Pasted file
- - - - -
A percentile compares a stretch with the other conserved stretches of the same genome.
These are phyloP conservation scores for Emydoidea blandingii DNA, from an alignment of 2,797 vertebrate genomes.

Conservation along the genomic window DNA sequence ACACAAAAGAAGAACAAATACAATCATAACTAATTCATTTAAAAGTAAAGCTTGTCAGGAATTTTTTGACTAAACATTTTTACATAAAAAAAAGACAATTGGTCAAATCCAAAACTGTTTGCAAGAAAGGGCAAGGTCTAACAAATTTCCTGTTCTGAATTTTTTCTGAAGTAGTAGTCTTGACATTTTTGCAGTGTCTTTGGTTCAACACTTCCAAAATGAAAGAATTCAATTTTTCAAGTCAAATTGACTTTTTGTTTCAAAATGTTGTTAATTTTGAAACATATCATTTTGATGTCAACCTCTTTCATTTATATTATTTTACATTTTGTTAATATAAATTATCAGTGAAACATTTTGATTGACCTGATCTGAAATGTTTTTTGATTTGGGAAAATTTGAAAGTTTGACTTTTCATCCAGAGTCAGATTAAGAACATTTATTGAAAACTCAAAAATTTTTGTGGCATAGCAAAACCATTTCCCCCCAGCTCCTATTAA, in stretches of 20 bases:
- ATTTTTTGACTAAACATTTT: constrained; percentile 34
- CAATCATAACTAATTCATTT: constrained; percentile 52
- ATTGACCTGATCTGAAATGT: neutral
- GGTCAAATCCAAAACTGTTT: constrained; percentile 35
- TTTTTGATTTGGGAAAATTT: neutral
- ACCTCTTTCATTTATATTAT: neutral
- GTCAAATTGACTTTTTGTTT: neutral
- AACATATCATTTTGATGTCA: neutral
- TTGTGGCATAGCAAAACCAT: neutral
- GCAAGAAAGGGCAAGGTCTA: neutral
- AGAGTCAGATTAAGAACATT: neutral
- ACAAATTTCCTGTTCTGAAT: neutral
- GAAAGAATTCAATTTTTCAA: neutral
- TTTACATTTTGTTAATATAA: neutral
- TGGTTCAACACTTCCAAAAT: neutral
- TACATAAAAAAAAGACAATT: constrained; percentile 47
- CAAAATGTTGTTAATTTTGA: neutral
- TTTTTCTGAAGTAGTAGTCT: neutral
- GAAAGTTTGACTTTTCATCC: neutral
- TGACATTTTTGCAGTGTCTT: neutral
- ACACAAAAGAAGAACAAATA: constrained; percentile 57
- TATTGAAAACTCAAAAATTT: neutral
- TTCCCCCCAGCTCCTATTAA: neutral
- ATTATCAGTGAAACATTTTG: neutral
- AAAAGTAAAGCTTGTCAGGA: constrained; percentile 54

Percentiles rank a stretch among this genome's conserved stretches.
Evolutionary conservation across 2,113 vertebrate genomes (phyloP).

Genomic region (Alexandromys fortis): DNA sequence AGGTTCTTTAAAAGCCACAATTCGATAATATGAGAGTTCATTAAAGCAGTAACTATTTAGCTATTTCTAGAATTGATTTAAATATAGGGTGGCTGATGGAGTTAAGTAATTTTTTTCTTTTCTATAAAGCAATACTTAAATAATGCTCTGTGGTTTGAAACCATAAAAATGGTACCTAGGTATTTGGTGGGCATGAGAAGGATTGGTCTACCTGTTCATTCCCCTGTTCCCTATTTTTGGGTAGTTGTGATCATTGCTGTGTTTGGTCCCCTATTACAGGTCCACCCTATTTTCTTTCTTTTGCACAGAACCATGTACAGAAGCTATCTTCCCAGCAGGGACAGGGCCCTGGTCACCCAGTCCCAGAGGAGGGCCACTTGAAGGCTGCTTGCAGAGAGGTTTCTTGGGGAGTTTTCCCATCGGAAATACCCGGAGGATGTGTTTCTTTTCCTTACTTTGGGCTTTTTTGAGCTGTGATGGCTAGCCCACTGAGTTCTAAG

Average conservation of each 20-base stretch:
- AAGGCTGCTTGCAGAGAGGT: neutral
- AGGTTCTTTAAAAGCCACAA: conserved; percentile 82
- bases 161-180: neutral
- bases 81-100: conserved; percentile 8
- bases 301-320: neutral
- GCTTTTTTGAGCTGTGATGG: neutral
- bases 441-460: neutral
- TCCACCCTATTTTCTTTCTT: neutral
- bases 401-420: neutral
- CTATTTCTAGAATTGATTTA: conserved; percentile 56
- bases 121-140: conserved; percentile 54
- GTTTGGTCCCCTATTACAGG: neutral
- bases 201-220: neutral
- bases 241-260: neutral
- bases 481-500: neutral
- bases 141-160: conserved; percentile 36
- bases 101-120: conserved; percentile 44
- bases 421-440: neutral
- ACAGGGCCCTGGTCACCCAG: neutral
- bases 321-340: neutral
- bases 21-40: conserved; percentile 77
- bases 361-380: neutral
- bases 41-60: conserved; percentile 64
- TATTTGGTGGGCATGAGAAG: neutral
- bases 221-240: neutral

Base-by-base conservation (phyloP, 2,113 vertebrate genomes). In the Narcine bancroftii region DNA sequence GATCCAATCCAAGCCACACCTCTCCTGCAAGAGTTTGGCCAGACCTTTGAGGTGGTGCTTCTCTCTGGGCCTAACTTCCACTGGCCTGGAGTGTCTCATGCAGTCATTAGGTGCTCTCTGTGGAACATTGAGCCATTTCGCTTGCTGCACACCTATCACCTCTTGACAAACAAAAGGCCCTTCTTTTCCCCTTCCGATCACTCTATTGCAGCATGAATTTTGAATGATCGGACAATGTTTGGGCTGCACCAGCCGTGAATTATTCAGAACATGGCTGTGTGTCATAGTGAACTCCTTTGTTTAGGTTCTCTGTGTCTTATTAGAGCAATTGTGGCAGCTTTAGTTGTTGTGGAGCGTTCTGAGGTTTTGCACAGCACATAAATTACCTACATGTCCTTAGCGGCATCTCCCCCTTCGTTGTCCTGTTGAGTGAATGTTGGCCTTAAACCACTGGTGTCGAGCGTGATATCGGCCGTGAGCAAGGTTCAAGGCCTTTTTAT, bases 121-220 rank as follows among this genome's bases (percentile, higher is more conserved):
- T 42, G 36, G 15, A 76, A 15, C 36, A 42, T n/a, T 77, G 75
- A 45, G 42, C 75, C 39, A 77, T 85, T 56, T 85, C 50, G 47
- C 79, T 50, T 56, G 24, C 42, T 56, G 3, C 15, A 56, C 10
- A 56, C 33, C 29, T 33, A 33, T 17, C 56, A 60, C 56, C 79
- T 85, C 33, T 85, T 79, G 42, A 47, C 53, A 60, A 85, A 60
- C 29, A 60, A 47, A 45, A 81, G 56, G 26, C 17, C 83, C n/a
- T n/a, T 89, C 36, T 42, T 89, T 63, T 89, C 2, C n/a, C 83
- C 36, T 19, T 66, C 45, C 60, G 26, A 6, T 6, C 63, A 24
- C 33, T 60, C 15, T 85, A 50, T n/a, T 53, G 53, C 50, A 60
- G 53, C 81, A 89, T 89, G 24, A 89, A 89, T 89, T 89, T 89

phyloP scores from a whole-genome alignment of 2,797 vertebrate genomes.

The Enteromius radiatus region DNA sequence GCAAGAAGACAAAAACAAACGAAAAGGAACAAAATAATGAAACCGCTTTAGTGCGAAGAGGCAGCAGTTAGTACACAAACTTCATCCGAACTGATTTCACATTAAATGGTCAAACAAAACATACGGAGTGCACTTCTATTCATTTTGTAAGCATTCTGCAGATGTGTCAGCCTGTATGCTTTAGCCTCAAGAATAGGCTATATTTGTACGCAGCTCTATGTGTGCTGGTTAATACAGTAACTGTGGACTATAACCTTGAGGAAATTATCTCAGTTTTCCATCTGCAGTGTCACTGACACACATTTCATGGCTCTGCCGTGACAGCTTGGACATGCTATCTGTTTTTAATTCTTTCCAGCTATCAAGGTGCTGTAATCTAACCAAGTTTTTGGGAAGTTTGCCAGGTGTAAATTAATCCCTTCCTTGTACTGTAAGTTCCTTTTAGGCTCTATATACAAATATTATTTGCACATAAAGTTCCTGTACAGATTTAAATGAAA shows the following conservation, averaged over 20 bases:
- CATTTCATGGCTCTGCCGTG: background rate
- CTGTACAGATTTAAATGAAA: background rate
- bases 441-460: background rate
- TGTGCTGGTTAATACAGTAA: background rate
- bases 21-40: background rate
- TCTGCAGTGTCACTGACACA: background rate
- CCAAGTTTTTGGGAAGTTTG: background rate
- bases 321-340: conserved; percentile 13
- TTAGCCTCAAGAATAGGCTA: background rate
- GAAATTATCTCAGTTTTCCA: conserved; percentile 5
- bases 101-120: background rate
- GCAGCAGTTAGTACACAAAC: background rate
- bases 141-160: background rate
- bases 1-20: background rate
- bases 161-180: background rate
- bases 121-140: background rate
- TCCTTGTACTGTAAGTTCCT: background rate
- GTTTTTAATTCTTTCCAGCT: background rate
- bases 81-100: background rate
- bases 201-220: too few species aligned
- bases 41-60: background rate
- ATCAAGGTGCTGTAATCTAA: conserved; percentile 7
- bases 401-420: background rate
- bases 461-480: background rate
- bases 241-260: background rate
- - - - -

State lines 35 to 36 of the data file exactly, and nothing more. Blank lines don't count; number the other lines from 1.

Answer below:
- bases 161-180: neutral
- bases 81-100: conserved; percentile 8